Garden Damselfly and Dragonfly
This year some Twelve-spot Skimmers visited the garden.
The Skimmers are a variety of damselfly (the male is known as the dragonfly) belonging to the insect order “Odonata.” They have a total of twelve spots on their four wings.
According to the National Audubon Society’s Field Guide to Insects and Spiders, Chanticleer Press, Inc. © 1980, the head and thorax of a Skimmer is chocolate to light brown and the abdomen, gray-brown to whitish, p 373. I might not have seen this variety because its colors blend into my landscape. But these Skimmers had taken a liking to the light gray, concrete blocks forming the back wall of one of the garden beds. Spreading their wings against this light canvas, they were easy to spot.
The damselfly is a voracious predator of insects. Some of these insects are garden pests. But they also make meals of insects that are “beneficial” to garden plants. This winged insectivore catches and eats insects very quickly so I am not sure they feasted upon my garden’s pests or beneficial insects. However, I was pleased to find that they have a particular taste for mosquitoes, which seem to have a taste for me!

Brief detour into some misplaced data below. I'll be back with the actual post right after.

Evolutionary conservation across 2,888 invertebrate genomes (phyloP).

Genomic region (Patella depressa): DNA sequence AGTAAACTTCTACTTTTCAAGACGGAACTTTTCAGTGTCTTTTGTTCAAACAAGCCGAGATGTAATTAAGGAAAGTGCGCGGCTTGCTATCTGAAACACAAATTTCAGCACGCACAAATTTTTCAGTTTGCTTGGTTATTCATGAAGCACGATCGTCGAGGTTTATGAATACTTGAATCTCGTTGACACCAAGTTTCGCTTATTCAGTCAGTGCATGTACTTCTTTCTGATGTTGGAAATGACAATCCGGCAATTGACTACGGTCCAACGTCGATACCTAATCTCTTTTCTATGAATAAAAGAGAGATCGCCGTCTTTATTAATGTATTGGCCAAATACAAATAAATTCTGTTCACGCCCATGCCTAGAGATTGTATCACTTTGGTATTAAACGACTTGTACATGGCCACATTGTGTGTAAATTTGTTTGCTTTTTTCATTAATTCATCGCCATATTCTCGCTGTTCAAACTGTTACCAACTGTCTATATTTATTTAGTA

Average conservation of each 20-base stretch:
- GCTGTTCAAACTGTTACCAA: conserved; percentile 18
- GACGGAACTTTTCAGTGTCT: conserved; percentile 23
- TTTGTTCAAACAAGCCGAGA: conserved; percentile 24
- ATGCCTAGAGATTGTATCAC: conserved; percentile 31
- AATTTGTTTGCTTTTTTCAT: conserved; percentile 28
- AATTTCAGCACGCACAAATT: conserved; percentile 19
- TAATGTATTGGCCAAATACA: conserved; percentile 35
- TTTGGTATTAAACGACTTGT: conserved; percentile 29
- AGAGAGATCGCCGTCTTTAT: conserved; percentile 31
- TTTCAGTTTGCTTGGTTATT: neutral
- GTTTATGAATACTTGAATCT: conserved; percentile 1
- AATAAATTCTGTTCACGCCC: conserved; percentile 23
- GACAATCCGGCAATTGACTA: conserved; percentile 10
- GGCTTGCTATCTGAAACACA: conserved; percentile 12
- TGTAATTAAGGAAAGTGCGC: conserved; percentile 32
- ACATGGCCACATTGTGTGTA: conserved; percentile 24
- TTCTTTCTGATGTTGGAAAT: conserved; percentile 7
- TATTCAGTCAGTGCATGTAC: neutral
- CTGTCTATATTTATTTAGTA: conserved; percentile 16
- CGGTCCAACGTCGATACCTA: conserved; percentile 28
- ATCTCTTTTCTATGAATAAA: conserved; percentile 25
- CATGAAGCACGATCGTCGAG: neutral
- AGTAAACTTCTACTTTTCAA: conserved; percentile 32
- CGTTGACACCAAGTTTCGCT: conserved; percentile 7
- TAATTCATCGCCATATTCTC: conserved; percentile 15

Only after I had spotted these insects in the garden, did I come across a fascinating article by Natalie Angier published in the New York Times on April 1, 2013 titled “Nature’s Drone, Pretty and Deadly.”
Natalie Angier reports that scientists are now actively studying the damselfly, and its mate, the dragonfly. The scientists are using miniature tools to learn more about how the brains and eyes of these insects permit them to fly so quickly and with such focus that they almost always capture their intended prey, undetected.
What was most surprising, maybe not so surprising, about Natalie Angier’s article (given its title) was one small paragraph indicating that dragonfly research was being funded by the military, here and abroad, who are investing in drone technology.
With this year’s visit of the damselfly and dragonfly, I am reminded that the garden is not a model of the peaceable kingdom one might wish it to be.